Minimal fire activity has taken place on the fire since September 26. The warmer and dryer weather conditions may prompt the fire to continue to creep and smolder within the interior of the fire perimeter. The fire is not expected to grow outside of existing containment and confinement lines. Some occasional tree torching is possible - there is no need to report this to the Forest Service as firefighters remain assigned to the incident and are aware of burning conditions. Daily firefighter activity will consist of patrolling the last 4% of containment line in the Willow Creek drainage as well as the entire fire perimeter until a true season ending event occurs.
The Burned Area Emergency Response (BAER) team is continuing to assess and make plans for needed treatments intended to prevent excessive erosion. It is worthy to note at only 2% of the entire area burned with High Severity - this will greatly increase the chances that erosion will not have a significant impact. Thirty-three percent of the area burned with Moderate Severity and the bigger past with Low Severity. For additional information on the BAER activities, watch the short videos that are posted to the Payette National Forest Facebook page.
This photo of Skein Lake highlights the mosaic pattern of burn severity with higher severity on the ridge lines and low severity around the lake.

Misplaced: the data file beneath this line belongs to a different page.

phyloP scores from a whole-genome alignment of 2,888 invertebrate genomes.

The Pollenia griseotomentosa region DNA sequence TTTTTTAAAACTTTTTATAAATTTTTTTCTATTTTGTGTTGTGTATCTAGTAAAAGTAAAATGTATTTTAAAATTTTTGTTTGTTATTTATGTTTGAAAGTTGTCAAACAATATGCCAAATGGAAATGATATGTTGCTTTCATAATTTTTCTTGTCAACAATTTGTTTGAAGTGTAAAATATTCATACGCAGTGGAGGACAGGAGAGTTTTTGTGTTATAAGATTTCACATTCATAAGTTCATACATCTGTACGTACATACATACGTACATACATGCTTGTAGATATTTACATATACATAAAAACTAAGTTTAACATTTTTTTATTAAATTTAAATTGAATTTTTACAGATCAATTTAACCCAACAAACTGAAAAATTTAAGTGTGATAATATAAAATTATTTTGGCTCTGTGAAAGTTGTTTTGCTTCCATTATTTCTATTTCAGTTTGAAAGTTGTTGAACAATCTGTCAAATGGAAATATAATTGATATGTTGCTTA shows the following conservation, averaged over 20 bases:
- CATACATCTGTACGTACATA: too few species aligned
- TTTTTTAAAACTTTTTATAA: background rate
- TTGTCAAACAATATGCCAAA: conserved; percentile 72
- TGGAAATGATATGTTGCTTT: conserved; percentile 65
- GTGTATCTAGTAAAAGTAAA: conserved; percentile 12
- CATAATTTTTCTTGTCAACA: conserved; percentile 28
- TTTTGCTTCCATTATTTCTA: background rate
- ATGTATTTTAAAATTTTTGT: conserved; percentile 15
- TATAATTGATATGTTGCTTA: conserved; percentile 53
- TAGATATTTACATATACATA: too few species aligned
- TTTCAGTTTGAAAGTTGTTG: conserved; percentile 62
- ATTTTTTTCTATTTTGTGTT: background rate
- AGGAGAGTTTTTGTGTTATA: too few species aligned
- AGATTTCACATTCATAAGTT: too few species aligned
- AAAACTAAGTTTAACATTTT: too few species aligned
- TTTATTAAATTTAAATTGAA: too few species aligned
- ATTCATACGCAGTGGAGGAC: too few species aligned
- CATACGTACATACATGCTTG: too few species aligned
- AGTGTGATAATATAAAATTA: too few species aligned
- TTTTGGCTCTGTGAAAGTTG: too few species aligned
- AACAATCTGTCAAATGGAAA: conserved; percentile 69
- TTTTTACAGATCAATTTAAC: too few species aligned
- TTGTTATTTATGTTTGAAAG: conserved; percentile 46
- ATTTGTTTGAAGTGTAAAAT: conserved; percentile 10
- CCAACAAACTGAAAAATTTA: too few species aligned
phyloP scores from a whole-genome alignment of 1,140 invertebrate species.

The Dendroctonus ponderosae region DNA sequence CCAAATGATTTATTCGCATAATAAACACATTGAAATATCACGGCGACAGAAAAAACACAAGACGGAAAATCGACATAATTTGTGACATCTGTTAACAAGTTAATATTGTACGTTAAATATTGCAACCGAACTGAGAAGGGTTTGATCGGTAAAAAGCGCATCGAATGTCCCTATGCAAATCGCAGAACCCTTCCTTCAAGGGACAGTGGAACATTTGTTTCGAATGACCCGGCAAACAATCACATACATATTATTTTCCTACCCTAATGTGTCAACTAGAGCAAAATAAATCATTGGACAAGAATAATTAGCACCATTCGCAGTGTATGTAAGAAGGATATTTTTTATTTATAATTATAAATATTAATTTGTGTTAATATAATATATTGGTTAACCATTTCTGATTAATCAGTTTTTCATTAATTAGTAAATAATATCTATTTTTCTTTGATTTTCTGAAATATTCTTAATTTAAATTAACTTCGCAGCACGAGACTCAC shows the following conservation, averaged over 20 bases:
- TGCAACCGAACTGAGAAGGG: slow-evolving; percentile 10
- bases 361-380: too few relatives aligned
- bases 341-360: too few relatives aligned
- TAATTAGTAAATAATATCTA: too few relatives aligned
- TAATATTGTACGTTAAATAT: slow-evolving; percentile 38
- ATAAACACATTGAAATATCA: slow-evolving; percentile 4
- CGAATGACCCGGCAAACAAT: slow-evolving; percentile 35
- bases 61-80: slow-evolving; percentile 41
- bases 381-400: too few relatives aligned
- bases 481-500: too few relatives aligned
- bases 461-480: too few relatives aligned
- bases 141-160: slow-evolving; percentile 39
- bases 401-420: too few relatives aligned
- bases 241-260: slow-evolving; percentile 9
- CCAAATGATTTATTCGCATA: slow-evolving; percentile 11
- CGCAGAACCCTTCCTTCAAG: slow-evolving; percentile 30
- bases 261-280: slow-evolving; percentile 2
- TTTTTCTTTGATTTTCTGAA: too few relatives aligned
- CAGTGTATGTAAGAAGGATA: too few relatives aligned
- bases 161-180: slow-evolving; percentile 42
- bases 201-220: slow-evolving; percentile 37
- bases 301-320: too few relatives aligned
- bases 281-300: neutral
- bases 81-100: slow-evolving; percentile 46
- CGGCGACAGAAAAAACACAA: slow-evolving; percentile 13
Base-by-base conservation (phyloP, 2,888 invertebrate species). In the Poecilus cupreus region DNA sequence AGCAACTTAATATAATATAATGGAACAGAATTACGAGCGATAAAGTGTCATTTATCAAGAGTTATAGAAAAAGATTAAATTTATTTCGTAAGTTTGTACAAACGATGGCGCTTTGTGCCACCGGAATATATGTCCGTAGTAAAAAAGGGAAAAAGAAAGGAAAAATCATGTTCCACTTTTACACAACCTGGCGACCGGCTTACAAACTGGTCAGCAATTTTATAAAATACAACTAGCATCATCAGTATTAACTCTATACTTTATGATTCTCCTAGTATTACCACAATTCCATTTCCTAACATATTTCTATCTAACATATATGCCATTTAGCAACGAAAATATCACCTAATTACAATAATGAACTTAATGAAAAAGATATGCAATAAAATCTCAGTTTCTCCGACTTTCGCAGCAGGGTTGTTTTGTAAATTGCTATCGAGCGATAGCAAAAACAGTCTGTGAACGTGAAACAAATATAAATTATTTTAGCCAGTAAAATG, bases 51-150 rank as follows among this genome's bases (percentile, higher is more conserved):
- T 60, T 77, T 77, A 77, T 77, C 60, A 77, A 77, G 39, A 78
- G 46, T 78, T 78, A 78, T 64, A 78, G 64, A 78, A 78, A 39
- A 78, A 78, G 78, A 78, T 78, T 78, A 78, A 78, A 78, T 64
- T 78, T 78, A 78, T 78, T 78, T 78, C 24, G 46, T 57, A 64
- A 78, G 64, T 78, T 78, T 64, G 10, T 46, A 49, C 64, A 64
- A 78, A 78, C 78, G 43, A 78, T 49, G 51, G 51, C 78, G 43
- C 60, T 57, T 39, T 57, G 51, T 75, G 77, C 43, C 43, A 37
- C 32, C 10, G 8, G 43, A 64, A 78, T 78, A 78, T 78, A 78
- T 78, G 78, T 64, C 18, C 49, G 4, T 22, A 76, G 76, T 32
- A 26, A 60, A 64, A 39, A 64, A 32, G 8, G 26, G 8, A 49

The Four Corners Fire was reported the evening of August 13, 2022, after a lightning storm passed over the area. It is located west of Lake Cascade, in the West Mountain range on the Payette and Boise National Forests. It is burning within Adams, Gem and Valley Counties.
Firefighters were quickly dispatched to the fire when it was detected, but the steep terrain and limited access made fire suppression challenging. The fire grew quickly in the Sub-alpine fir stands that spread spot fires ahead of the main fire. By the morning of August 14, the fire was several hundred acres as it actively burned throughout the night. Since the initial report of this fire on August 13, it has been the number one priority for fire suppression efforts in the Intermountain Region. The quick growth of the fire prompting the Payette and Boise National Forests to request additional support through an Incident Management Team. Great Basin Team 4 arrived and take suppression actions throughout their 14 days assignment on the Fire. Great Basin Team 2 took over command of the fire on September 1, 2022. On September 14, 2022 the remaining resources on the fire will be led by Nevada Team 2.
On August 18 and August 27, the Valley County Sheriff initiated evacuations west of Lake Cascade. Information and updates about these evacuations were posted on the Valley County Sheriff Facebook page, https://www.facebook.com/profile.php?id=100064415776390. On September 16 all evacuations were lifted.
|Current as of||Wed, 11/09/2022 - 16:30|
|Date of Origin|
|Location||Payette and Boise National forests - west of Cascade, Idaho|
|Incident Commander||Type 4 Local Organization|
44° 32' 14'' Latitude
|Percent of Perimeter Contained||96%|